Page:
State of flux
The last two years have brought trials and tribulations to both language schools around the world and language travel students. Many students have been hit by visa problems or economic issues at home that have prevented them from following their plans for language study abroad.
In Taiwan, for example, we hear from agents that the country's poor economic outlook has meant fewer language travel students embarking on their study abroad plans. And those that do study abroad are often likely to change their mind about which country to study in, following consultation with an agent . This is likely to be due to price or visa issues.
Similarly, language schools have been afflicted by their own types of visa problems, currency exchange rate issues and factors such as the Sars outbreak in the last few years, all of which have dampened demand. In this issue, one language school owner from Ottawa in Canada points out that his school has been affected by declining sales due to Sars, despite the fact that no Sars cases actually occured in the Canadian capital.
The global market is always in a state of flux, as student markets rise and fall and destinations become in vogue, or more problematic, to go to. Australia's government has unveiled a series of initiatives designed to increase the attractiveness and quality reputation of its international education industry. Government initiatives have a direct impact on determining trends in the marketplace.
One source in the USA acknowledges that the exponential rise of the Chinese market is relatively untapped by US language schools, because visa issuance problems mean that students studying English language only cannot obtain a visa.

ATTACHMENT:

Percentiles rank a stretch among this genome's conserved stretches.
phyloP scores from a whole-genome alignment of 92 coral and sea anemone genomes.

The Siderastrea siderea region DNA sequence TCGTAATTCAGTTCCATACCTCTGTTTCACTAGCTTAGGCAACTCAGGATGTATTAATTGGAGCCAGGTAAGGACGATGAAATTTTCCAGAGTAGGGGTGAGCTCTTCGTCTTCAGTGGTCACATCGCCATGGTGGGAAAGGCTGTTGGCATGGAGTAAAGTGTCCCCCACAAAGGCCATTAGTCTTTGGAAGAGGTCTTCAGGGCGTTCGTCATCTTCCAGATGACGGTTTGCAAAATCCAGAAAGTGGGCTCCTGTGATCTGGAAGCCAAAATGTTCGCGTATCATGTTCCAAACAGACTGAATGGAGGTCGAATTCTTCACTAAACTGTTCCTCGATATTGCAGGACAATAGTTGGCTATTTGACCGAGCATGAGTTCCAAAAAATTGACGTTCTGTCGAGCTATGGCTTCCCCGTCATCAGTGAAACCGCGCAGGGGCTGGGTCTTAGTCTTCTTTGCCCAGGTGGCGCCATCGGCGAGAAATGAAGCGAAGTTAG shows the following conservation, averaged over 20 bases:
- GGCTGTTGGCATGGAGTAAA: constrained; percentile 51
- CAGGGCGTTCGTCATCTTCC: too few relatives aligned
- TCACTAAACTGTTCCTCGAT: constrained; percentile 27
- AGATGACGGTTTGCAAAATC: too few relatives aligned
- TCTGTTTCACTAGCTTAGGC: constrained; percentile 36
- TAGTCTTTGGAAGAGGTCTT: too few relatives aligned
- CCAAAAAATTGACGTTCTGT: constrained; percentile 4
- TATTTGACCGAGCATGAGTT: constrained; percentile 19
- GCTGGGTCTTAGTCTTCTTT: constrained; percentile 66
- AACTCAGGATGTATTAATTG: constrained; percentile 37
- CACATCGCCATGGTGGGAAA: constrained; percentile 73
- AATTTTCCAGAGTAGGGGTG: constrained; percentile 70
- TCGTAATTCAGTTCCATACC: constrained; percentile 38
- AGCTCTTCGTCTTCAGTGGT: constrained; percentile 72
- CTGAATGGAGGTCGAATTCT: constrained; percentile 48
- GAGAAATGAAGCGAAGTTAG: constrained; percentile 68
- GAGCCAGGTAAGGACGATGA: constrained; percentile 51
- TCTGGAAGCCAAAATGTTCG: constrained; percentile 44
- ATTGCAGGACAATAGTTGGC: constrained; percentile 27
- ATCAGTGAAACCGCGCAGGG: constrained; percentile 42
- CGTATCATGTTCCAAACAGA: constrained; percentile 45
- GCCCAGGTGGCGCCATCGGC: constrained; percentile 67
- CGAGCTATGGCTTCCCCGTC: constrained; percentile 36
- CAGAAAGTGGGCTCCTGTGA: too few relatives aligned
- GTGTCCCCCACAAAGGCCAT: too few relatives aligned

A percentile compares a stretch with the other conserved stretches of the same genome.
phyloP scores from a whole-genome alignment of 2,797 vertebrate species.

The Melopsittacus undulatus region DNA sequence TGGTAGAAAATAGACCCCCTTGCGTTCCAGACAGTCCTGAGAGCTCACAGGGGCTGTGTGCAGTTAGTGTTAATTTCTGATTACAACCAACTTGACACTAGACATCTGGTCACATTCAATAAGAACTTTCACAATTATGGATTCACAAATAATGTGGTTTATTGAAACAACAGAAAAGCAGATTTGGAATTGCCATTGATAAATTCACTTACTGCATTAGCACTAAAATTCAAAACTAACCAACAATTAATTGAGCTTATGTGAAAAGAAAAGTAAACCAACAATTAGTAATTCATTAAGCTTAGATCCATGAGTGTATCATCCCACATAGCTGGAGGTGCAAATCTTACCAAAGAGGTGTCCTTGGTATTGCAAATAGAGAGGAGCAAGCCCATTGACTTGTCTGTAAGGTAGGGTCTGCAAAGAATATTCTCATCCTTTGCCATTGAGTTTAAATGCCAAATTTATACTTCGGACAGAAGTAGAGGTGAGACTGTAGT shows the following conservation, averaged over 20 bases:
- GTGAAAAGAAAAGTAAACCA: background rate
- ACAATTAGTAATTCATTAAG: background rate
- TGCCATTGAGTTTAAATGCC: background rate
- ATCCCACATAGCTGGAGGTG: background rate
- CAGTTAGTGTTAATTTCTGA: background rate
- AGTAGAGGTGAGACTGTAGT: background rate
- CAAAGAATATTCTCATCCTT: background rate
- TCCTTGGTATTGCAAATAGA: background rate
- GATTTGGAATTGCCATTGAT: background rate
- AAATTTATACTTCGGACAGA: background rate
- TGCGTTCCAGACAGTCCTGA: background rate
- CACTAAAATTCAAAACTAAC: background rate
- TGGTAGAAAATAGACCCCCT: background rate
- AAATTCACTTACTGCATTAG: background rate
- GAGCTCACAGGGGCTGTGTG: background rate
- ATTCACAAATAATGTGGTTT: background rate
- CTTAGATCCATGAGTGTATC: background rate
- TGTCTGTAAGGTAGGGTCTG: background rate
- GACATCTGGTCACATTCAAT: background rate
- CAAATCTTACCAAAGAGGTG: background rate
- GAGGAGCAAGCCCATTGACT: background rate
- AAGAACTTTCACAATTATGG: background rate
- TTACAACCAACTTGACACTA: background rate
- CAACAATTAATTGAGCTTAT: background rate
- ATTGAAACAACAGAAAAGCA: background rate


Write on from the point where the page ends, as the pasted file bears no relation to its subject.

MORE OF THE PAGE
Because student demand and student markets do change over time, it is important to try and analyse trends across the marketplace on a regular basis, to track these changes. This is, in fact, a very difficult task, as student visa rules differ per nationality in most countries, and therefore even when figures are available for student visa issuance, these do not reflect overall student numbers, including those on visitor visas.
Language Travel Magazine has used its own in-depth knowledge of the industry, the government information available, statistical data from the Status surveys and the professional opinions of key spokespeople in the industry to try and estimate global market share. Such analysis is essential industry reading, providing an indication of market share across the world.
Another way of keeping up with trends is, of course, through swapping market information with industry colleagues. As well as establishing fruitful business unions, schools and agents use workshops as an opportunity to find out about how each other is faring and trends in the respective market. We provide our annual summary of key events in the workshop calendar.
One interesting point arising from our global market analysis was that the number of Asian students studying in South Africa is significant, indicating growing popularity among Asian students for this relatively new English language learning destination.
There is a range of other language teaching destinations that attract niche interest language learners every year, and while languages such as Turkish and Dutch are certainly less common requests, agents need to know about courses in these countries too.